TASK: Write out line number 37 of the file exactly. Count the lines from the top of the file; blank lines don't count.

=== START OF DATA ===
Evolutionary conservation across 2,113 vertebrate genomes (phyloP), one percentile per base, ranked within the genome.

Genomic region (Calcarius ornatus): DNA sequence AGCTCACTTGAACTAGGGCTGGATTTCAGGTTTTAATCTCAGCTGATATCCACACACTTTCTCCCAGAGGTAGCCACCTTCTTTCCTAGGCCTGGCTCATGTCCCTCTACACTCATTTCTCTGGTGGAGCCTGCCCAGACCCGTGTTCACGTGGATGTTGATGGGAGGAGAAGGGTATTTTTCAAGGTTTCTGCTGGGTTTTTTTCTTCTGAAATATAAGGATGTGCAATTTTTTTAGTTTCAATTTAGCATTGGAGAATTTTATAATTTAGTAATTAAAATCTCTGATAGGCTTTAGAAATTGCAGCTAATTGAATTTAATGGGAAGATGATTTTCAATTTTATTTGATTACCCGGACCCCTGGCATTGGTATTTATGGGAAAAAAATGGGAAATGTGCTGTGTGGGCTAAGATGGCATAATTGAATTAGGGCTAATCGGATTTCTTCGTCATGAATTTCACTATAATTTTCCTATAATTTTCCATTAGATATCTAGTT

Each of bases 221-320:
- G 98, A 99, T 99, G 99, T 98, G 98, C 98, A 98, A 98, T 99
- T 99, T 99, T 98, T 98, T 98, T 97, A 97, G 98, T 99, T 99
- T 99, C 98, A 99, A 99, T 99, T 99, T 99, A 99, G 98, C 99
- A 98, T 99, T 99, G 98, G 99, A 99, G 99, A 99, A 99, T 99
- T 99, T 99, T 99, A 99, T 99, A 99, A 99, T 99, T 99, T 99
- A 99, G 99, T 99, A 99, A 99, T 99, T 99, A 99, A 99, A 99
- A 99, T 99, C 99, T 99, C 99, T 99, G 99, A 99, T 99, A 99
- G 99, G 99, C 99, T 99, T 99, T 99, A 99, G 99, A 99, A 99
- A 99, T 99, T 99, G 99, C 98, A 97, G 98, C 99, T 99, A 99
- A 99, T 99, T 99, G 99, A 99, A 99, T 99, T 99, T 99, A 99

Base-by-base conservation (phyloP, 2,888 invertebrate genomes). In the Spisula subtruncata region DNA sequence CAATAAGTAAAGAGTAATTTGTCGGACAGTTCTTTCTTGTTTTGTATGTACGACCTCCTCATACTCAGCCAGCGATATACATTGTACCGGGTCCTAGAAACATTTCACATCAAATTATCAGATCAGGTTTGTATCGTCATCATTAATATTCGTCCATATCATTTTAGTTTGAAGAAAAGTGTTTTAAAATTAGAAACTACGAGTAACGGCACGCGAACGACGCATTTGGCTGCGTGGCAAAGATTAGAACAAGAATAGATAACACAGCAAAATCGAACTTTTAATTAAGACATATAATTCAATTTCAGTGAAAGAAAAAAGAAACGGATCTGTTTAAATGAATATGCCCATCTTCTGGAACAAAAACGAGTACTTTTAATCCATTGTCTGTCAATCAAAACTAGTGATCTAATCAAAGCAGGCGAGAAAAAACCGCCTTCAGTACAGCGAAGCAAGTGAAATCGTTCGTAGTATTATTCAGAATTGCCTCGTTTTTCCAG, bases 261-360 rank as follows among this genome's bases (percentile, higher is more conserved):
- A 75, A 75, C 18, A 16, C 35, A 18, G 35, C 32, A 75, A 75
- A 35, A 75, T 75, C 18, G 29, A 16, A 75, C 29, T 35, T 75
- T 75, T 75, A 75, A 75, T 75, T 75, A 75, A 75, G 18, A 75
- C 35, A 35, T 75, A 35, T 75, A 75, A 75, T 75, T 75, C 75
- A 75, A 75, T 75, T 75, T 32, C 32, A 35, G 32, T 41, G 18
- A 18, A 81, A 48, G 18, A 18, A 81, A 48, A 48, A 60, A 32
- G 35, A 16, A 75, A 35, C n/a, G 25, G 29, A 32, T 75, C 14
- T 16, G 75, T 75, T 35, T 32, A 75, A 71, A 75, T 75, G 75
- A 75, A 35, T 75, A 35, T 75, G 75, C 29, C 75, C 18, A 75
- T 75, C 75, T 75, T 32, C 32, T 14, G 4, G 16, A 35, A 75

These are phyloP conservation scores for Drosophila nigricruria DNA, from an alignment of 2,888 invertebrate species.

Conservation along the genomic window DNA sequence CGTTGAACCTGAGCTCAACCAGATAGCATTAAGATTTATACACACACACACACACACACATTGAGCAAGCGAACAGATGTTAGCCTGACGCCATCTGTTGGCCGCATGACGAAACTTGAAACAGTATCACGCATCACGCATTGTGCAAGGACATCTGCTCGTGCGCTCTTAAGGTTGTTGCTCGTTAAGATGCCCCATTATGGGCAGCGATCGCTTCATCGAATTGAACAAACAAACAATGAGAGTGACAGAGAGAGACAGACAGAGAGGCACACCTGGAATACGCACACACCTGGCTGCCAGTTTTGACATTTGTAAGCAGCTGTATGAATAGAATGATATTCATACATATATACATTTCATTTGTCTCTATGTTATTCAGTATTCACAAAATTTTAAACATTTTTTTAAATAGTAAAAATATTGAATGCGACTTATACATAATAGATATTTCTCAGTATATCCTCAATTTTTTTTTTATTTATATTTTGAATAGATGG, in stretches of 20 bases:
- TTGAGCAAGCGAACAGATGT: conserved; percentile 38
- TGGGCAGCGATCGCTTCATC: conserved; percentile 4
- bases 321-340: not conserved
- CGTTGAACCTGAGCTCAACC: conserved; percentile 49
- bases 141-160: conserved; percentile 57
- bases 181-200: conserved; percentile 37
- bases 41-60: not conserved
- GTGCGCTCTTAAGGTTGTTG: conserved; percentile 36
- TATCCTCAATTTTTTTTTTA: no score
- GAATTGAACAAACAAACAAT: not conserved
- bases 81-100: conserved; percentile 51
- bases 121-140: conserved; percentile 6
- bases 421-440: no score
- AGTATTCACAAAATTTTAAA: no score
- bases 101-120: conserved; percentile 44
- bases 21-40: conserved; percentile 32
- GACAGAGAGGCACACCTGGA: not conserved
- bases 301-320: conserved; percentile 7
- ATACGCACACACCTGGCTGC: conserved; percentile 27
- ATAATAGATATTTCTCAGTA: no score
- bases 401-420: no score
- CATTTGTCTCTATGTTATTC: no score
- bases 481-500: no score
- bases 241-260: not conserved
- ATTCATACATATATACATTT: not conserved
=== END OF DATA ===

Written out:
- bases 81-100: conserved; percentile 51